Why a Recognition Strategy is Vital
Establishing a recognition strategy will help determine which direction your recognition program goes – what gets recognized and what doesn’t. But you also need to establish measurement criteria to evaluate the effectiveness of your program.
Not only will measuring the effectiveness of your recognition program help determine what’s working and what isn’t, it will also help correlate the results with the core objectives of your strategy.
According to Recognition Professionals International (RPI), measuring activity alone isn’t enough to identify the activities that positively impact your business’s performance. You should also measure your program with a high level of consistency and integrity. Learning from your metrics to continually make improvements and stopping activities that aren’t performing well are keys to your success. It’s important to look at your results as they are, not how you wish them to be.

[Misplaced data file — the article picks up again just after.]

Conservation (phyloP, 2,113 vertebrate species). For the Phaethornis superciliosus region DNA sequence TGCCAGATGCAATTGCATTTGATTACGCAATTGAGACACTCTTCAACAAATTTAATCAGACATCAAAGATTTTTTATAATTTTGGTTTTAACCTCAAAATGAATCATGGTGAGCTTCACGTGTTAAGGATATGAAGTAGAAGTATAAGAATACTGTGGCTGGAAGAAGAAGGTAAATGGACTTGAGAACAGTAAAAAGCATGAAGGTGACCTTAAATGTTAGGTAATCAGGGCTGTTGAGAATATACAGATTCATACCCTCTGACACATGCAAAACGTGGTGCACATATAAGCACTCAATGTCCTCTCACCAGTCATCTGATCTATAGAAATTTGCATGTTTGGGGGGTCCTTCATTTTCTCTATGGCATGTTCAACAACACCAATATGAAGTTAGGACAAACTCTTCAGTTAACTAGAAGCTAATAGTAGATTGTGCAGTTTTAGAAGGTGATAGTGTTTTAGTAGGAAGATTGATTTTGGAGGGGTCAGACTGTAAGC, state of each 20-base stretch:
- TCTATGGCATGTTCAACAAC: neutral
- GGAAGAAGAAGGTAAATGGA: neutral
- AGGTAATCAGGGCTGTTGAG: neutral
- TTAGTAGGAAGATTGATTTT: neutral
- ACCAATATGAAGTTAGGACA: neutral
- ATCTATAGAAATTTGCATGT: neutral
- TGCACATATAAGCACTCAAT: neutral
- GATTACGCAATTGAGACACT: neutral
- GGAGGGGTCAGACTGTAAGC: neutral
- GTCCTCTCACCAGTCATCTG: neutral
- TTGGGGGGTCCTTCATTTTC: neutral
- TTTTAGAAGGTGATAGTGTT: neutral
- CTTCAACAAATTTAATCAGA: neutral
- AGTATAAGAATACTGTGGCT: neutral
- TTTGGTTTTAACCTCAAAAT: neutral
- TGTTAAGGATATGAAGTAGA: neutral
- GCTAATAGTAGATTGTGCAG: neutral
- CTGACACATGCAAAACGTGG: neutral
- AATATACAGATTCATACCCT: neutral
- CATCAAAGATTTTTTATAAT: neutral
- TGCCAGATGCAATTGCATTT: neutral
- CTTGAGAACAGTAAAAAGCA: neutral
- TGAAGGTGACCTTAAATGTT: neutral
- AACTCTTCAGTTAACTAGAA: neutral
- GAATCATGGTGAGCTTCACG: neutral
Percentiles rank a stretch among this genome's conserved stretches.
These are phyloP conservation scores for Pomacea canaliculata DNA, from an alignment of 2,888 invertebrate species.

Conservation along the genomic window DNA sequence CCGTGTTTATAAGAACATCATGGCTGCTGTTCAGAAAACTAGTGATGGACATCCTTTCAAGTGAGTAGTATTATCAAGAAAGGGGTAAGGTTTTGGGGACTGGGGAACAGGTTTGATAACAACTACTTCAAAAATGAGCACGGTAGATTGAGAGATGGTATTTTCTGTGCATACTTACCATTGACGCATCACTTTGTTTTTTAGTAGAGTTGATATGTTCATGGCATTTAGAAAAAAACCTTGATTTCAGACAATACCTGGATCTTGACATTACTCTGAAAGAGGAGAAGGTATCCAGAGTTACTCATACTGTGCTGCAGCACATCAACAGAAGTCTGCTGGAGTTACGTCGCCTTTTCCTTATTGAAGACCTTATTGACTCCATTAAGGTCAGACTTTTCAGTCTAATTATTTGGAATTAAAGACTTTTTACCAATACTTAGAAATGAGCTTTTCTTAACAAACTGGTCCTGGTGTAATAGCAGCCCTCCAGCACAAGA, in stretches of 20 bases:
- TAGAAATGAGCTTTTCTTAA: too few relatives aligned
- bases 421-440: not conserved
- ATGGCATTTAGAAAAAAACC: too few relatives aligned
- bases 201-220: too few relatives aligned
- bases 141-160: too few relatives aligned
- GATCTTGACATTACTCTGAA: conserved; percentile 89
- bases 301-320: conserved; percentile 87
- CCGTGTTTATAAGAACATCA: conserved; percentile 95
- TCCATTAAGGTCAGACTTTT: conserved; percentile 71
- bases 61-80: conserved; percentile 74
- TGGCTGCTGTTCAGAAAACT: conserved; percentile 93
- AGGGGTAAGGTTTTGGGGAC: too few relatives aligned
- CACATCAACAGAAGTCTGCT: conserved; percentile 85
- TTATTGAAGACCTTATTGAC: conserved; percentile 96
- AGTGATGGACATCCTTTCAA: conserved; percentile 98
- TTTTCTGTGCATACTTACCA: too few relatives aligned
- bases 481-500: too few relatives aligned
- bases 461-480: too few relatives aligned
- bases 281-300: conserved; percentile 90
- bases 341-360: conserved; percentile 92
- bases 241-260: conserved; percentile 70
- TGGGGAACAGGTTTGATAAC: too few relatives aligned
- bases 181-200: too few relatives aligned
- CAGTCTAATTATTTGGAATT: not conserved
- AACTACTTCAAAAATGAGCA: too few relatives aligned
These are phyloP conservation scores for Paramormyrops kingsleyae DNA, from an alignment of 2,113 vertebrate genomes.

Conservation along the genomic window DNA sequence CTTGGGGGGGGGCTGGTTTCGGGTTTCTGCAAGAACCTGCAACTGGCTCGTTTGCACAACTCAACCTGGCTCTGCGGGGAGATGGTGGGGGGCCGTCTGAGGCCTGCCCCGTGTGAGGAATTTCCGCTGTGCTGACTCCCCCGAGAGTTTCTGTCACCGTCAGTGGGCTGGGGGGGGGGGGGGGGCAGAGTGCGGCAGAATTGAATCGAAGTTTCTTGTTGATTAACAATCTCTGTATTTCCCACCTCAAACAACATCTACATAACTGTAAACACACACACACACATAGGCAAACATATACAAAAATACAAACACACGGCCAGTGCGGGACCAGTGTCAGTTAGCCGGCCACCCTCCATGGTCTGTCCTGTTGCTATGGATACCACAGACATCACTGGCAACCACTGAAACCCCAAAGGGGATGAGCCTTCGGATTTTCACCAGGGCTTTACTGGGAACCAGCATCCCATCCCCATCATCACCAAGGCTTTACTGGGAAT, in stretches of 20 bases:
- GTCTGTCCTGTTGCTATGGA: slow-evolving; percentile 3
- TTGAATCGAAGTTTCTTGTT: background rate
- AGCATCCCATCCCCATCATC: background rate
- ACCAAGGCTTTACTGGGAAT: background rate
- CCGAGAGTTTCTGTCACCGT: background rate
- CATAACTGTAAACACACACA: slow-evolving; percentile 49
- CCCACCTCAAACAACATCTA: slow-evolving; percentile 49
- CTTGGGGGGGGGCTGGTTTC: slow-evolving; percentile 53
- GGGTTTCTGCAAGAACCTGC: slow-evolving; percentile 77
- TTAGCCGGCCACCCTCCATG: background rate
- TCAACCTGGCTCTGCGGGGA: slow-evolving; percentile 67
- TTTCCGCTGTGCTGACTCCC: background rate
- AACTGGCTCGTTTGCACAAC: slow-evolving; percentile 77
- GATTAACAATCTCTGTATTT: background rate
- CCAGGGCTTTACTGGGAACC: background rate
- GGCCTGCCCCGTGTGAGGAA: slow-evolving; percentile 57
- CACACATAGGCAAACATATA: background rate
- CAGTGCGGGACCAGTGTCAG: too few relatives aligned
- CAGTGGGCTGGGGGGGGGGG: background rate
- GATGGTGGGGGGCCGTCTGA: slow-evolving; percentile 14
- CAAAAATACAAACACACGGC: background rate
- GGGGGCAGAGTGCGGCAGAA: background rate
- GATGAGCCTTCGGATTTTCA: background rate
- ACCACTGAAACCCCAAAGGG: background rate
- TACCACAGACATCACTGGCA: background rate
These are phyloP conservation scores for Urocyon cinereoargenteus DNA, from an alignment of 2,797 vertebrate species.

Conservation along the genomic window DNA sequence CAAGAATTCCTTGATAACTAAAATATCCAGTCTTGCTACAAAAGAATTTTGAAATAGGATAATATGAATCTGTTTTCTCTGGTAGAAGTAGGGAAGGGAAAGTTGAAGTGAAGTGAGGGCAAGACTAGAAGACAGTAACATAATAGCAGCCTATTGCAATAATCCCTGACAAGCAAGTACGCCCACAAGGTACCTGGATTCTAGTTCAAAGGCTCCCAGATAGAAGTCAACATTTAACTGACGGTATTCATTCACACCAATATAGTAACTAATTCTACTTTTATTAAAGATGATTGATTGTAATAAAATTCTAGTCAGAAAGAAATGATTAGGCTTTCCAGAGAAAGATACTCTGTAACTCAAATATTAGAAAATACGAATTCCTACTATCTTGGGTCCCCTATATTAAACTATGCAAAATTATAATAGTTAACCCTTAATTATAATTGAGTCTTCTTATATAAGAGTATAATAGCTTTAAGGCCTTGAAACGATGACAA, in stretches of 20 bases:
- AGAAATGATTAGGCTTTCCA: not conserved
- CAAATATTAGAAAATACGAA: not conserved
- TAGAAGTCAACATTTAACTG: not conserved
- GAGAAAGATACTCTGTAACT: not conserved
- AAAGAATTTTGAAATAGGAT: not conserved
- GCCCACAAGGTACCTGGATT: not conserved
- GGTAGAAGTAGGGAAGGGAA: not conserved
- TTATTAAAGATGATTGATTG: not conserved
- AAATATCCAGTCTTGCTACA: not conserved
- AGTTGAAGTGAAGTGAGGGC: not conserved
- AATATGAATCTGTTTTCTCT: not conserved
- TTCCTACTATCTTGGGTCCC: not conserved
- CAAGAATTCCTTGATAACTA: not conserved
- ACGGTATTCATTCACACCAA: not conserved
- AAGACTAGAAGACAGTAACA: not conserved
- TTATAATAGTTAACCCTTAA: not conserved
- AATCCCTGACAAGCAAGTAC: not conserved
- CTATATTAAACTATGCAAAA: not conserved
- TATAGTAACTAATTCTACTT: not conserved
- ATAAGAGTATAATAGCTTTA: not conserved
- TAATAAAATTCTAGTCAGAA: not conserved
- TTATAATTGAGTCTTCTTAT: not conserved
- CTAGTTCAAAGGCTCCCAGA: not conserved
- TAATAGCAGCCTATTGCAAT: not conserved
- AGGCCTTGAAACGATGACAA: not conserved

There are two ways to measure the effectiveness of a recognition program: qualitatively and quantitatively.
Qualitative measurements are a subjective in-depth description instead of actual numbers. The goal of qualitative measurements is to understand employees from different perspectives. If you can capture the “before” and “after” perspectives of a few participants, you can compare and contrast the effectiveness of the program. Qualitative measurements include testimonials, case studies, and focus groups.
Quantitative measurements are hard and fast numbers. When you kick off your recognition program, ask participants to assess their work environments with an employee engagement survey. Halfway through the program, ask them the same questions. The results will help you gauge the progress of the program. At the end of the program, ask participants the same questions one last time. Use that change to show how effective your program is. Quantitative measurements include the number of participants, dollars spent, changes in employee behavior, and changes in turnover.